In answering this question consider these three scenarios:
Scenario 1: The client has not given you authority to file suit and you do not have enough information to file a complaint on the client’s behalf.
Scenario 2: The client has given you authority to file suit and you have enough information to file a complaint.
Scenario 3: The client has given you authority to file suit, but you do not have enough information to file a complaint.
Kentucky Rules of Professional Conduct to consider are:
There is no known Kentucky authority on the litigation problem of a missing client and a statute of limitations about to run. Nebraska Ethics Advisory Opinion for Lawyers No. 08-03 is a good review of what other states have done with this issue and offers these possible answers to the three scenarios:
Scenario 1: You should not file suit since the client had rendered representation unreasonably difficult.
Scenario 2: You should file suit, but then move to withdraw after the suit is filed if unable to communicate with the client.
Scenario 3: You cannot file suit without adequate information. You may, however, have an obligation to ascertain the facts necessary to file suit. You should use due diligence in locating the missing facts so that you could follow the client’s instructions and file suit.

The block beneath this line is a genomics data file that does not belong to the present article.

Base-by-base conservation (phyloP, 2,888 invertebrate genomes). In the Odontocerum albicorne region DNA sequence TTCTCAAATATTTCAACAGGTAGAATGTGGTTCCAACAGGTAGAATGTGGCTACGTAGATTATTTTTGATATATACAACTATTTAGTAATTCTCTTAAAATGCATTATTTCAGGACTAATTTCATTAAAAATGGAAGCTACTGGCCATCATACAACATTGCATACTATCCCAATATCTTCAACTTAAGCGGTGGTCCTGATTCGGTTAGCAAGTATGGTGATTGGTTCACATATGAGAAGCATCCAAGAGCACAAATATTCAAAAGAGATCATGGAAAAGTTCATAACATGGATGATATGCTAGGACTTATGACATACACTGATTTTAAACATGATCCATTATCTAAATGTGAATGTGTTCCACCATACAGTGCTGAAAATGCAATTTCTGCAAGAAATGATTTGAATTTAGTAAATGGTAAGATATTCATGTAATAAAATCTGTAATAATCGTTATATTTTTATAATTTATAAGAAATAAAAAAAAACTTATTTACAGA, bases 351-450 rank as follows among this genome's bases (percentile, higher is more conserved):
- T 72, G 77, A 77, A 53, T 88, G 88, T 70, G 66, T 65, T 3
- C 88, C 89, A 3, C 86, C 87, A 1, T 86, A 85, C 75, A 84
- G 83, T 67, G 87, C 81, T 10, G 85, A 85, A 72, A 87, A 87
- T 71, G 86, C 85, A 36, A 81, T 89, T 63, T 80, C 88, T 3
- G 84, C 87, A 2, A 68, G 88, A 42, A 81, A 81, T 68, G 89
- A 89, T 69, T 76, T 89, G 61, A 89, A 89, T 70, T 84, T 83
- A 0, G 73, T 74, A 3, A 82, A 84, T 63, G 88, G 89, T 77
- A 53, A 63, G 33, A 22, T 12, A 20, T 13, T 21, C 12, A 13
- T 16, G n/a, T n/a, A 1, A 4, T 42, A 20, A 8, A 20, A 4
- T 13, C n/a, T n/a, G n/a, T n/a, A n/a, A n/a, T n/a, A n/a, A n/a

In the Nebraska opinion it was observed of other state ethics opinions that “Each ethics opinion appears to struggle with the issue and for most, the conclusion is fact sensitive.” The opinion then goes on to cite Maryland for this general rule:
In Maryland, it is up to the attorney whether or not to file suit. Maryland Opinion 2006-22 (2006) concludes that if an attorney cannot locate his client despite diligent searches and attempts at contact and the statute of limitations is about to run, the attorney may, but is not required to, file suit. If unable to locate the client after filing suit, the lawyer may withdraw if still unable to contact his client.
Risk manage the problem of missing clients by client intake procedures that obtain the following information:
Cover in the letter of engagement:
What constitutes a diligent effort in attempting to locate a missing client is fact specific. Some of the steps that can be taken are:
Finally, if still in a quandary, call the KBA Ethics Hotline for guidance.